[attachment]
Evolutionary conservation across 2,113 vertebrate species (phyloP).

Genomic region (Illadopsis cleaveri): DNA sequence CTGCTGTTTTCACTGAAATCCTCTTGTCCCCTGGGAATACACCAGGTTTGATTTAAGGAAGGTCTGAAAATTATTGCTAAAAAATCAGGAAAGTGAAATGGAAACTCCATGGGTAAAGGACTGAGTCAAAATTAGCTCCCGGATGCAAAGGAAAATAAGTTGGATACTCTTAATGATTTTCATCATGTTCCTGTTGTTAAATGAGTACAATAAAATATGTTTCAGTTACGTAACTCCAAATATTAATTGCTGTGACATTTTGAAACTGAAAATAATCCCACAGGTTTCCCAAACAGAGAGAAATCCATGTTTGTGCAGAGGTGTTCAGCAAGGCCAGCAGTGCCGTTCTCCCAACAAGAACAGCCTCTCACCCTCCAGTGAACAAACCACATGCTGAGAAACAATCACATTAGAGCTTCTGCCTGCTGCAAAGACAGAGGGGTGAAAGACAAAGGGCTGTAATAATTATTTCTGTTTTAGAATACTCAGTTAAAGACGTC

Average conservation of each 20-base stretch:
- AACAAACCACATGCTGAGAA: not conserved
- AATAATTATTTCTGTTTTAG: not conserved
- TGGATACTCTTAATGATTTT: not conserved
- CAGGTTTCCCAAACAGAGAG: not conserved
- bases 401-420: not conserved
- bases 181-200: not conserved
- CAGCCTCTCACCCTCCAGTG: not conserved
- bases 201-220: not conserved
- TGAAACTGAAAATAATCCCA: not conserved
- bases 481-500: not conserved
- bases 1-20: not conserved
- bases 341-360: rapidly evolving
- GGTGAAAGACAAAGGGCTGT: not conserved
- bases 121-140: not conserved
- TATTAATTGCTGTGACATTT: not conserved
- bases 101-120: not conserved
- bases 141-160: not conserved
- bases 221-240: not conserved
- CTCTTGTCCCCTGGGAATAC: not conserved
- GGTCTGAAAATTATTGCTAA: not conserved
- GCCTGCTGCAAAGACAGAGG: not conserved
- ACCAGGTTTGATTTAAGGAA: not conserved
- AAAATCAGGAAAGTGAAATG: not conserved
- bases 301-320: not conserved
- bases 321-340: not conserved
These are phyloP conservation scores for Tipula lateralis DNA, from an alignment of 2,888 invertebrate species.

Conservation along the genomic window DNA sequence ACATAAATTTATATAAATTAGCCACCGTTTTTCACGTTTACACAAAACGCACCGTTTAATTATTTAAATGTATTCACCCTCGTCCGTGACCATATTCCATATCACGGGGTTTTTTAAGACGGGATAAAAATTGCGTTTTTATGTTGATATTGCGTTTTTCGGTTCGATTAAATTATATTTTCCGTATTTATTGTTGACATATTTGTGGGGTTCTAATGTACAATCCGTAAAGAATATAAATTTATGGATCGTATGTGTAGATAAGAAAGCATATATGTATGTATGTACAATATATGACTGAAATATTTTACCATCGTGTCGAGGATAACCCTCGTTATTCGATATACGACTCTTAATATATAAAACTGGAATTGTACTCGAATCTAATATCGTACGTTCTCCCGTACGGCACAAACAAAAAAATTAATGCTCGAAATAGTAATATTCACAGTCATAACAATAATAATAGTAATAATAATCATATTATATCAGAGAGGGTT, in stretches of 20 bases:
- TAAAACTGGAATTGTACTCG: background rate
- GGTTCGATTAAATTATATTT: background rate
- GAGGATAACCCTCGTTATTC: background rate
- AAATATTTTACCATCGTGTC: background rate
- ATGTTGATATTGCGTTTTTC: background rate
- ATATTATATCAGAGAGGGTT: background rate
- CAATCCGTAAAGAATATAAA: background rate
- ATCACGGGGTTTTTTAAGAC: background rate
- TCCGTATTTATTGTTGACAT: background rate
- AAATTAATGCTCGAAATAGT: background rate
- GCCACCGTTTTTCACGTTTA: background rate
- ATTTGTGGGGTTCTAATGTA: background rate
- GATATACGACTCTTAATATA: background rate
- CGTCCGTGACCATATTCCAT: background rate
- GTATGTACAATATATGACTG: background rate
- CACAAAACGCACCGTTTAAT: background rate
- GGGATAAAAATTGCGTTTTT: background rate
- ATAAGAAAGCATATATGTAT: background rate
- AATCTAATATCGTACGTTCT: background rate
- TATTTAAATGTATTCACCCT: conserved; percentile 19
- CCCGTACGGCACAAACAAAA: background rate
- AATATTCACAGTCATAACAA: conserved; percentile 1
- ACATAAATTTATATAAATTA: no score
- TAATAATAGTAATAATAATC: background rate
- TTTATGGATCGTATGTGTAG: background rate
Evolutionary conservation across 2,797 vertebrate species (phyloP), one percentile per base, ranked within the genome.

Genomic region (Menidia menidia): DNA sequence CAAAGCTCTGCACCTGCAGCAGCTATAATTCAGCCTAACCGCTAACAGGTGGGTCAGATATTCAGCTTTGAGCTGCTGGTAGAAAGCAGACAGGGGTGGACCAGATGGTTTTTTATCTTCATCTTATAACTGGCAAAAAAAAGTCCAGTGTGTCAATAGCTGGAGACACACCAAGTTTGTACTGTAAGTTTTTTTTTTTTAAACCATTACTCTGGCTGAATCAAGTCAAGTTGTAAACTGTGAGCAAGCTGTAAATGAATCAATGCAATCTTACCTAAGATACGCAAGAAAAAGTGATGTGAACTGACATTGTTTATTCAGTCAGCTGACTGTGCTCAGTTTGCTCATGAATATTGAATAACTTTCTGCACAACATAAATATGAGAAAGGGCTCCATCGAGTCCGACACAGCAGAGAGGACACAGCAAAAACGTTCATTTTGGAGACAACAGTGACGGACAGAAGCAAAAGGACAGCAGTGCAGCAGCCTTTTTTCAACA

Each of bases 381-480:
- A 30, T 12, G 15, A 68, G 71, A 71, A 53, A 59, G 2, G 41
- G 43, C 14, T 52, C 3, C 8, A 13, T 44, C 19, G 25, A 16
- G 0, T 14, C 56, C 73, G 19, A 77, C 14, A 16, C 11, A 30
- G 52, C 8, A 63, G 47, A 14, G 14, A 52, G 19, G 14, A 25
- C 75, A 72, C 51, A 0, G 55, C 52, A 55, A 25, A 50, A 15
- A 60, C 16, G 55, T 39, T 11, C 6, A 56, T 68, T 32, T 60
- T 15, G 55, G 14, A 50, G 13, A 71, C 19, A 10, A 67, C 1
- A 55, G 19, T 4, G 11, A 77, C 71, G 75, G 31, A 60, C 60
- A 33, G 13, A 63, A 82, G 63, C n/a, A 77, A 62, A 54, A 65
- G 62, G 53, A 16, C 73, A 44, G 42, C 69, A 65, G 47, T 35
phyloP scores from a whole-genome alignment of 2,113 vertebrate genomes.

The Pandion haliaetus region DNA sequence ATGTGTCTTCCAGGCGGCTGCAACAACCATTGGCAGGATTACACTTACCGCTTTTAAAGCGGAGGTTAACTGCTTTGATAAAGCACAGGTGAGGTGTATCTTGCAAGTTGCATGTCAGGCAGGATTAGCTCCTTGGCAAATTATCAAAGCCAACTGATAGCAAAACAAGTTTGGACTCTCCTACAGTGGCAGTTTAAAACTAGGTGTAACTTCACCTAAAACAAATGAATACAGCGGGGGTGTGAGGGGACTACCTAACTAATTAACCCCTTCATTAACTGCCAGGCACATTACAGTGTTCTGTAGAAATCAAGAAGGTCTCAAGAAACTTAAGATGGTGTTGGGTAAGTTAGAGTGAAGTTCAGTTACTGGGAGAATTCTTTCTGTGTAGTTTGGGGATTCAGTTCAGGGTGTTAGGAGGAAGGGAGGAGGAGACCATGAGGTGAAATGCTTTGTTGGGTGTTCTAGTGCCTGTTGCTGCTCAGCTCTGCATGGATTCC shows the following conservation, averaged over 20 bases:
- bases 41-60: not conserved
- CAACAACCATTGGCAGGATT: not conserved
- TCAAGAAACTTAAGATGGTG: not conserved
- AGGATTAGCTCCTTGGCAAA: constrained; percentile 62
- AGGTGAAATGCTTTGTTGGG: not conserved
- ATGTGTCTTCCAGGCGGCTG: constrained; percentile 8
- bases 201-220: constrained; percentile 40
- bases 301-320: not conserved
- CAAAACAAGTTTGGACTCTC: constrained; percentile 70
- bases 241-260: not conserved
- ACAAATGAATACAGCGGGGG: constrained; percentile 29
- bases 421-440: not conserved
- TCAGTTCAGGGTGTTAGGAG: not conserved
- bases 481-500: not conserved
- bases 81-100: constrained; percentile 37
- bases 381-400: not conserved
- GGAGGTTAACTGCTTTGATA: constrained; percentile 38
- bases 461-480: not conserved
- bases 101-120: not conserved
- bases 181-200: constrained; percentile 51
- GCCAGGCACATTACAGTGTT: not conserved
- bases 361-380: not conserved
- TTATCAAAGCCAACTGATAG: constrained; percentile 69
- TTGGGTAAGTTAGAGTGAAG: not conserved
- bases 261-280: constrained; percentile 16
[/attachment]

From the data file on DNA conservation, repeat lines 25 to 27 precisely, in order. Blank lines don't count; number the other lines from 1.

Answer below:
- ACCAGGTTTGATTTAAGGAA: not conserved
- AAAATCAGGAAAGTGAAATG: not conserved
- bases 301-320: not conserved